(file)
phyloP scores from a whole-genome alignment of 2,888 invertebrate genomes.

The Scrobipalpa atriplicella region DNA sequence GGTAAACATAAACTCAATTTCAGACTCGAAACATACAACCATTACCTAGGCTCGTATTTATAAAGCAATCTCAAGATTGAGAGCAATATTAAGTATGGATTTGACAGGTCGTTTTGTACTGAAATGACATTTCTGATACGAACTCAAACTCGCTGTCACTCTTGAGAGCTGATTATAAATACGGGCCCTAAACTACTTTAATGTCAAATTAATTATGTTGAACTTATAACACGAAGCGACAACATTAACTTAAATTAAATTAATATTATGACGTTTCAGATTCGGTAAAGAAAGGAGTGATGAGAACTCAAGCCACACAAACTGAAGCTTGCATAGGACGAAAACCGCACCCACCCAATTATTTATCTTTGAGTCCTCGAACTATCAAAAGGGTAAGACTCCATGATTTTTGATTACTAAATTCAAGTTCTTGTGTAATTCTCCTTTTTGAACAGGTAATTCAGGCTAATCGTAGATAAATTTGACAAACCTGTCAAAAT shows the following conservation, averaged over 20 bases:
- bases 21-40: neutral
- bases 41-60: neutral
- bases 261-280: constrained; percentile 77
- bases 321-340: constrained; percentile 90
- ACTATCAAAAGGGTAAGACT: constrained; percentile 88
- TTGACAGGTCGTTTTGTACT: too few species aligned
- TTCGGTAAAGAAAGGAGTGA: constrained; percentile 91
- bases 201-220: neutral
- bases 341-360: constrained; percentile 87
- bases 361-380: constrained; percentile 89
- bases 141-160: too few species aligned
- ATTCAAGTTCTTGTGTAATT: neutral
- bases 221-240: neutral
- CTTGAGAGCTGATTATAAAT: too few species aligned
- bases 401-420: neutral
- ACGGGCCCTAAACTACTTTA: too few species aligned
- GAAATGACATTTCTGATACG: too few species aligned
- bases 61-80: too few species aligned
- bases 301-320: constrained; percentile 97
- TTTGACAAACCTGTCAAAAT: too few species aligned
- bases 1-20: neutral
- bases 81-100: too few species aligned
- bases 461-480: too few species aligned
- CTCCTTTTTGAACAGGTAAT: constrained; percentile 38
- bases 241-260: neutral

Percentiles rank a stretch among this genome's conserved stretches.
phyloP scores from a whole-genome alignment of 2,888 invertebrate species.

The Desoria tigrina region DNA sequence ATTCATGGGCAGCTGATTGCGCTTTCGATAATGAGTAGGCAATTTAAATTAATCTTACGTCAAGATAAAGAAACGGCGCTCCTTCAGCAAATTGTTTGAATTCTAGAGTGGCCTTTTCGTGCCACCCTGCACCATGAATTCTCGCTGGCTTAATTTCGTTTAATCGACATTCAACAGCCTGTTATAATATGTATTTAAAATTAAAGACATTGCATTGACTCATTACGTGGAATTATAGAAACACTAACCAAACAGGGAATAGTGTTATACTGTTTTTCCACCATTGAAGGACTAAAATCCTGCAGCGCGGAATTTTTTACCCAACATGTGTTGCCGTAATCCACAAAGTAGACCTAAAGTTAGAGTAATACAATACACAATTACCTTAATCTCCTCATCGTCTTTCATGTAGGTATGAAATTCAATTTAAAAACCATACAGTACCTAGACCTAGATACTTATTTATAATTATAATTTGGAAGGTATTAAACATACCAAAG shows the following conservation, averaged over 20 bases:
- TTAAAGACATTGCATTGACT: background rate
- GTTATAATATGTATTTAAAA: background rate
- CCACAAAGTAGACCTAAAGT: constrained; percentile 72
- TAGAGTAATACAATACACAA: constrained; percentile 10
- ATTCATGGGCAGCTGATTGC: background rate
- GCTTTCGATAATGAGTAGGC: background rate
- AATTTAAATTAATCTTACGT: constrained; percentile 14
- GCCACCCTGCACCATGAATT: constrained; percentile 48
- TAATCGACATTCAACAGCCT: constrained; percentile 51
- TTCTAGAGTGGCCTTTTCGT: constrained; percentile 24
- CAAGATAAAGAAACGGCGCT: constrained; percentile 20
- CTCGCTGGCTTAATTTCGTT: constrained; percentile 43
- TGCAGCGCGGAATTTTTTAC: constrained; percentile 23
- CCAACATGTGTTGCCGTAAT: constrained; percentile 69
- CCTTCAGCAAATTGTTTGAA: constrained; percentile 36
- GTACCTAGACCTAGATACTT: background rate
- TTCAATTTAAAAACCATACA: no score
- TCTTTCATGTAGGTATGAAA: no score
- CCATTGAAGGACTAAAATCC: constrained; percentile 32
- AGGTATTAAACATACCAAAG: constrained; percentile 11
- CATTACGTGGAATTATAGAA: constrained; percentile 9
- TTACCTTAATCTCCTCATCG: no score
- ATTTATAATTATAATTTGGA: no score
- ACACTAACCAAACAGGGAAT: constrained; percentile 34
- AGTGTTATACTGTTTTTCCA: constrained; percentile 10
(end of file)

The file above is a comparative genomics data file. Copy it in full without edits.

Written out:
phyloP scores from a whole-genome alignment of 2,888 invertebrate genomes.

The Scrobipalpa atriplicella region DNA sequence GGTAAACATAAACTCAATTTCAGACTCGAAACATACAACCATTACCTAGGCTCGTATTTATAAAGCAATCTCAAGATTGAGAGCAATATTAAGTATGGATTTGACAGGTCGTTTTGTACTGAAATGACATTTCTGATACGAACTCAAACTCGCTGTCACTCTTGAGAGCTGATTATAAATACGGGCCCTAAACTACTTTAATGTCAAATTAATTATGTTGAACTTATAACACGAAGCGACAACATTAACTTAAATTAAATTAATATTATGACGTTTCAGATTCGGTAAAGAAAGGAGTGATGAGAACTCAAGCCACACAAACTGAAGCTTGCATAGGACGAAAACCGCACCCACCCAATTATTTATCTTTGAGTCCTCGAACTATCAAAAGGGTAAGACTCCATGATTTTTGATTACTAAATTCAAGTTCTTGTGTAATTCTCCTTTTTGAACAGGTAATTCAGGCTAATCGTAGATAAATTTGACAAACCTGTCAAAAT shows the following conservation, averaged over 20 bases:
- bases 21-40: neutral
- bases 41-60: neutral
- bases 261-280: constrained; percentile 77
- bases 321-340: constrained; percentile 90
- ACTATCAAAAGGGTAAGACT: constrained; percentile 88
- TTGACAGGTCGTTTTGTACT: too few species aligned
- TTCGGTAAAGAAAGGAGTGA: constrained; percentile 91
- bases 201-220: neutral
- bases 341-360: constrained; percentile 87
- bases 361-380: constrained; percentile 89
- bases 141-160: too few species aligned
- ATTCAAGTTCTTGTGTAATT: neutral
- bases 221-240: neutral
- CTTGAGAGCTGATTATAAAT: too few species aligned
- bases 401-420: neutral
- ACGGGCCCTAAACTACTTTA: too few species aligned
- GAAATGACATTTCTGATACG: too few species aligned
- bases 61-80: too few species aligned
- bases 301-320: constrained; percentile 97
- TTTGACAAACCTGTCAAAAT: too few species aligned
- bases 1-20: neutral
- bases 81-100: too few species aligned
- bases 461-480: too few species aligned
- CTCCTTTTTGAACAGGTAAT: constrained; percentile 38
- bases 241-260: neutral

Percentiles rank a stretch among this genome's conserved stretches.
phyloP scores from a whole-genome alignment of 2,888 invertebrate species.

The Desoria tigrina region DNA sequence ATTCATGGGCAGCTGATTGCGCTTTCGATAATGAGTAGGCAATTTAAATTAATCTTACGTCAAGATAAAGAAACGGCGCTCCTTCAGCAAATTGTTTGAATTCTAGAGTGGCCTTTTCGTGCCACCCTGCACCATGAATTCTCGCTGGCTTAATTTCGTTTAATCGACATTCAACAGCCTGTTATAATATGTATTTAAAATTAAAGACATTGCATTGACTCATTACGTGGAATTATAGAAACACTAACCAAACAGGGAATAGTGTTATACTGTTTTTCCACCATTGAAGGACTAAAATCCTGCAGCGCGGAATTTTTTACCCAACATGTGTTGCCGTAATCCACAAAGTAGACCTAAAGTTAGAGTAATACAATACACAATTACCTTAATCTCCTCATCGTCTTTCATGTAGGTATGAAATTCAATTTAAAAACCATACAGTACCTAGACCTAGATACTTATTTATAATTATAATTTGGAAGGTATTAAACATACCAAAG shows the following conservation, averaged over 20 bases:
- TTAAAGACATTGCATTGACT: background rate
- GTTATAATATGTATTTAAAA: background rate
- CCACAAAGTAGACCTAAAGT: constrained; percentile 72
- TAGAGTAATACAATACACAA: constrained; percentile 10
- ATTCATGGGCAGCTGATTGC: background rate
- GCTTTCGATAATGAGTAGGC: background rate
- AATTTAAATTAATCTTACGT: constrained; percentile 14
- GCCACCCTGCACCATGAATT: constrained; percentile 48
- TAATCGACATTCAACAGCCT: constrained; percentile 51
- TTCTAGAGTGGCCTTTTCGT: constrained; percentile 24
- CAAGATAAAGAAACGGCGCT: constrained; percentile 20
- CTCGCTGGCTTAATTTCGTT: constrained; percentile 43
- TGCAGCGCGGAATTTTTTAC: constrained; percentile 23
- CCAACATGTGTTGCCGTAAT: constrained; percentile 69
- CCTTCAGCAAATTGTTTGAA: constrained; percentile 36
- GTACCTAGACCTAGATACTT: background rate
- TTCAATTTAAAAACCATACA: no score
- TCTTTCATGTAGGTATGAAA: no score
- CCATTGAAGGACTAAAATCC: constrained; percentile 32
- AGGTATTAAACATACCAAAG: constrained; percentile 11
- CATTACGTGGAATTATAGAA: constrained; percentile 9
- TTACCTTAATCTCCTCATCG: no score
- ATTTATAATTATAATTTGGA: no score
- ACACTAACCAAACAGGGAAT: constrained; percentile 34
- AGTGTTATACTGTTTTTCCA: constrained; percentile 10